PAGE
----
(RNN) – Marijuana legalization is on a collision course with employers wanting drug-free workplaces, say two attorneys on the front lines of the new legal battlefield.
Legalization of pot also is the enemy of employers seeking to maintain high quality, low absenteeism and steady healthcare costs, says an addiction counselor.
Increased marijuana use is producing more Americans unfit for work and unable to lead productive lives as the head of healthy families, says counselor Richard Taite. In 2003, Taite, who is a recovered addict, founded Cliffside Malibu, an upscale addiction rehabilitation center located on the shores of the Pacific Ocean.
He said society should not be fooled by famous pot users who seem to be able to carry on productive lives.
“There’s a sea change in this country, but that doesn’t make it right,” Taite said. “For every Bill Maher or Willie Nelson there are 1,000, 30-year-olds waking up in their mothers’ basements, without a family or job, screaming for her to make a sandwich while they are playing video games.”
Taite said pot saps the drive of the user, resulting in a lack of productivity and eventually a wasted life.
However, Taite favors allowing those age 25 and above to make the decision to use marijuana. He worries that too many people younger than 23 tend to experiment with weed and abuse it, damaging their brain development.
An April 2014 study published in The Journal of Neuroscience and featured in Psychology Today stated it found negative effects in young adults who used the drug recreationally.
On Jan. 1, Colorado started allowing the sale of recreational marijuana to those 21 and older, which is typically the age at which purchasing alcohol become legal. Residents can purchase up to an ounce at a time while tourists can buy a quarter-ounce.
Colorado was the first state to OK the opening of recreational pot stores and to regulate the industry. The state of Washington also approved the recreational use of marijuana, the third most popular recreational drug in the U.S. after alcohol and tobacco, according to the marijuana reform group NORML.
In the face of increased marijuana use, both Taite and Colorado attorney Danielle Urban agree business leaders have the right to protect themselves and hold their ground on drug-free workplaces. Urban works for Fisher & Phillips Attorneys at Law in Denver and has been involved in workplace issues across the country.
“Employers need to tell employees in advance that it’s not a defense to say it’s legal,” Urban said of marijuana use. “They need to write a coherent policy to address it. Employers need to decide how to treat the issue and make sure policies address medical marijuana. Employers don’t want to fire people.”
Federal law still classifies marijuana use as illegal. However, other states have approved laws for marijuana use to treat medical conditions.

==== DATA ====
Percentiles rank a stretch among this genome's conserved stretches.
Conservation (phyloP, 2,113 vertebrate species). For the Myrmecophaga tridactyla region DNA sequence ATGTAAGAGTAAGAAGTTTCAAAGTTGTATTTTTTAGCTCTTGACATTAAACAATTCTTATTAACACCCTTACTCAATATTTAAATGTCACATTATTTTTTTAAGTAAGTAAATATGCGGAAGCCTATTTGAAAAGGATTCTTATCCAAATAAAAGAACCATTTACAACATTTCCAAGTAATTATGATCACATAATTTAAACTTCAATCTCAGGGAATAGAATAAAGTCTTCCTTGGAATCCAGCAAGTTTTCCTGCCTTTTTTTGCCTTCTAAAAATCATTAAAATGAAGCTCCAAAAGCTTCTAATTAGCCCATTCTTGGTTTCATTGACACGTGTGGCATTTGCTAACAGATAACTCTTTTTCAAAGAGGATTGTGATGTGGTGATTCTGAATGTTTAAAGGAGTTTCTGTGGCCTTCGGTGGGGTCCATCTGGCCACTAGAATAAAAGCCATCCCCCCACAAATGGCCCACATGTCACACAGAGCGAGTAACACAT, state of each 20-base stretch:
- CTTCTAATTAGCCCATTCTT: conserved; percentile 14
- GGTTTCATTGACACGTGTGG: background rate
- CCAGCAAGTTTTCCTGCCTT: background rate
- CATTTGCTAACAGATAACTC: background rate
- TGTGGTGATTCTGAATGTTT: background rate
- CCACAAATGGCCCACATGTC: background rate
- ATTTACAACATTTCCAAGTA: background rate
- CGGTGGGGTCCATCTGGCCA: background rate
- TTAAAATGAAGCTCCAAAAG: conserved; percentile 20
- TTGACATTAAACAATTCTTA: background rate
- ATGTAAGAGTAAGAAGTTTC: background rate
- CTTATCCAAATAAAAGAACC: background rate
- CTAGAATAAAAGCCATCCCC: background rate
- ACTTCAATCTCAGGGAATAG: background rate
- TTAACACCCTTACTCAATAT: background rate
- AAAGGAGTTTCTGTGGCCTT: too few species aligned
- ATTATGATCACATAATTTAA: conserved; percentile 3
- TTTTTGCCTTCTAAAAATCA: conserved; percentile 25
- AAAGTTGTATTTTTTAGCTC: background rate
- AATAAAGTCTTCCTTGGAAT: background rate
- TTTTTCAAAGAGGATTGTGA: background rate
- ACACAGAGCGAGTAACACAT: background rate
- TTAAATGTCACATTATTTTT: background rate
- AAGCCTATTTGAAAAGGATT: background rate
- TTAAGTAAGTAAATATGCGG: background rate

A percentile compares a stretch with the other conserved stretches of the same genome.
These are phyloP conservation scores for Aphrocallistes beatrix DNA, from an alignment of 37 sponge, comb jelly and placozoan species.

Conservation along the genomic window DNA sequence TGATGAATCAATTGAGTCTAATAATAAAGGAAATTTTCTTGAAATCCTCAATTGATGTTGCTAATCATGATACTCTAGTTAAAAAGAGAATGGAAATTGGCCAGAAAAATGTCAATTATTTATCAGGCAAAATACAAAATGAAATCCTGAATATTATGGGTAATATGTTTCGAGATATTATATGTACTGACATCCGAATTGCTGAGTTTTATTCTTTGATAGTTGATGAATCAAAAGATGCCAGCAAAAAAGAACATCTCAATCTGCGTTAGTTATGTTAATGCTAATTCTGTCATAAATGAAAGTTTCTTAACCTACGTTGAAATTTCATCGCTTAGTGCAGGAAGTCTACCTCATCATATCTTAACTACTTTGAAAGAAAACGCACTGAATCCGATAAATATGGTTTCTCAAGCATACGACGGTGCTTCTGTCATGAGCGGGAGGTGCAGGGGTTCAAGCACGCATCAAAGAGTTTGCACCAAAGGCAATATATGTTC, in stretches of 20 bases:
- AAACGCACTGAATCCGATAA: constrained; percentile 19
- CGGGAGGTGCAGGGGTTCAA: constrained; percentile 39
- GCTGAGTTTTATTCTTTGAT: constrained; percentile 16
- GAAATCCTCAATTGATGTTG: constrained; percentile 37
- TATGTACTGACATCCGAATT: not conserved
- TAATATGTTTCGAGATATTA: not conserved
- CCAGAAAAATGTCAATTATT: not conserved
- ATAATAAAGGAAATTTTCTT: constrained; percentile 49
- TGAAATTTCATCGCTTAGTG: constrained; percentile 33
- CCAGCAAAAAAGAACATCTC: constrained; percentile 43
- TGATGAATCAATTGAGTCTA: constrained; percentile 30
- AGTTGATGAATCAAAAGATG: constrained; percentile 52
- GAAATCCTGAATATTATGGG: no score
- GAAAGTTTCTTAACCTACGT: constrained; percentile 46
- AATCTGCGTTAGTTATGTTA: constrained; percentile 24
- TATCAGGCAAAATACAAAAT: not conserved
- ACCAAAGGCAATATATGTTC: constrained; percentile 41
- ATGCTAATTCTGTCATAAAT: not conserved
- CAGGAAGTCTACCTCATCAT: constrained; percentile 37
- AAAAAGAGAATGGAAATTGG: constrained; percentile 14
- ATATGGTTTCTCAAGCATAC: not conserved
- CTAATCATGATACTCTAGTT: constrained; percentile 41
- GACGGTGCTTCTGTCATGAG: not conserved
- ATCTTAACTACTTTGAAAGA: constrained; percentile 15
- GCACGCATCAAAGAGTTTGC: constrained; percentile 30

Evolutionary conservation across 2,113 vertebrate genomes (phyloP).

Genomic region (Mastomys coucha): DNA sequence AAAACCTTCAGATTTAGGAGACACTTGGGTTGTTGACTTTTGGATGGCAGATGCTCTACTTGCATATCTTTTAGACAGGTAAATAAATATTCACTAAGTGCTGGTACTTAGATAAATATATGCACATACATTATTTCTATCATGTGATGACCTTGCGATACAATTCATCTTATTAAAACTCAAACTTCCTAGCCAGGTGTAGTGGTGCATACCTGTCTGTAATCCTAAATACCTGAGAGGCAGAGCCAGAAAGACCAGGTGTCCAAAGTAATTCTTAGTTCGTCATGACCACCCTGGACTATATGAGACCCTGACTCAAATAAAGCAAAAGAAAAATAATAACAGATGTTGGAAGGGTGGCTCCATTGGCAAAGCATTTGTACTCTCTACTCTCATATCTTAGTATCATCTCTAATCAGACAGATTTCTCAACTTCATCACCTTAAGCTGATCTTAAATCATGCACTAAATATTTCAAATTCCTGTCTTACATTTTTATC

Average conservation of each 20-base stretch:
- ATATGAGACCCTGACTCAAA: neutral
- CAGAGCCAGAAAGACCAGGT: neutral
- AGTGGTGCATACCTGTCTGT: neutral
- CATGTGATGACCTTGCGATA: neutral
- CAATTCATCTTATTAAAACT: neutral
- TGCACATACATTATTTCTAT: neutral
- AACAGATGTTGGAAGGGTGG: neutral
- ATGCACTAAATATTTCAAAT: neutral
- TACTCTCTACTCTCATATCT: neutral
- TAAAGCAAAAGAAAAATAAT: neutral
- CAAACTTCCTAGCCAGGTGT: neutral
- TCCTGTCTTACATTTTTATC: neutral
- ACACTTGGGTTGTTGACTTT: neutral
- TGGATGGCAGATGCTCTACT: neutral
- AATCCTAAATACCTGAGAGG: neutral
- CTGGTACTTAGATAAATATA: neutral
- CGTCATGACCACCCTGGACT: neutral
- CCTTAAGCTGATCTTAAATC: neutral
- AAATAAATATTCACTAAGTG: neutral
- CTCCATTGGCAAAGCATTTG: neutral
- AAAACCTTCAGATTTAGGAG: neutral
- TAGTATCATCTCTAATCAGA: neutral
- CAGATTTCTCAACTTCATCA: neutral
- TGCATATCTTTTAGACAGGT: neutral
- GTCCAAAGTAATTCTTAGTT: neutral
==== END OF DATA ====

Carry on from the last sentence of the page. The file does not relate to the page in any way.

If a worker in Arizona is a medical user, the employer can’t fire them for testing positive unless the person works in a safety-sensitive position, or in a federally supported job, Urban said.
In Minnesota, a user can’t work impaired. Urban said the problem with determining impairment is there is no commercial method to test the condition. Urinalysis is used most often, but tests don’t reveal if drugs were used hours before the test or three weeks earlier, she said.
Pivotal test case in Colorado
There is a case before the Colorado Supreme Court that Urban and New York lawyer Barry Peek believe will provide some clarity.
Coats vs. Dish Network is a collision between a medical user of pot and a business, said Peek, who practices for Meyer, Suozzi, English & Klein, P.C.
In the Colorado case, the employee is a quadriplegic who was licensed to use marijuana for medicine but was fired from a job after testing positive. An appeals court backed up the termination.
The appeals court cited the federal statue on controlled substances, Peek said.
“Coats is the first major test,” Peek said.
Urban agrees and believes the Colorado Supreme Court will back the appeals court.
Peek says the key for employers is to make sure that they don’t turn a blind eye to any addiction, such as alcohol.
“Employers have to make sure alcohol and marijuana are treated the same as far as drug policy is concerned,” he said. “If an employer has a zero tolerance policy, it must be applied to alcohol and not just to marijuana.”
If employers tolerate alcohol consumption, they are not treating all impairing substances the same, leaving themselves open to action.
“If (businesses) have policies for drugs and alcohol, enforce them tightly,” he said.
NORML, which encourages marijuana legalization, says pot use is much less dangerous than alcohol or tobacco, according to its website. The group states that marijuana is nontoxic and cannot cause death by overdose.
The National Drug Free Workplace Alliance says 76.4 percent of illicit drug users have a job, and contends the abuse of drugs, including marijuana, costs businesses between $60 billion and $100 billion a year. Drug and alcohol abusers are four times more likely to go to the hospital because of an injury on the job.
Peek said as Coats’ case and others like it wind through the court system, states and the federal government may develop laws to provide direction. For now, the issue has opened up another line of work for lawyers helping businesses respond to marijuana legalization.
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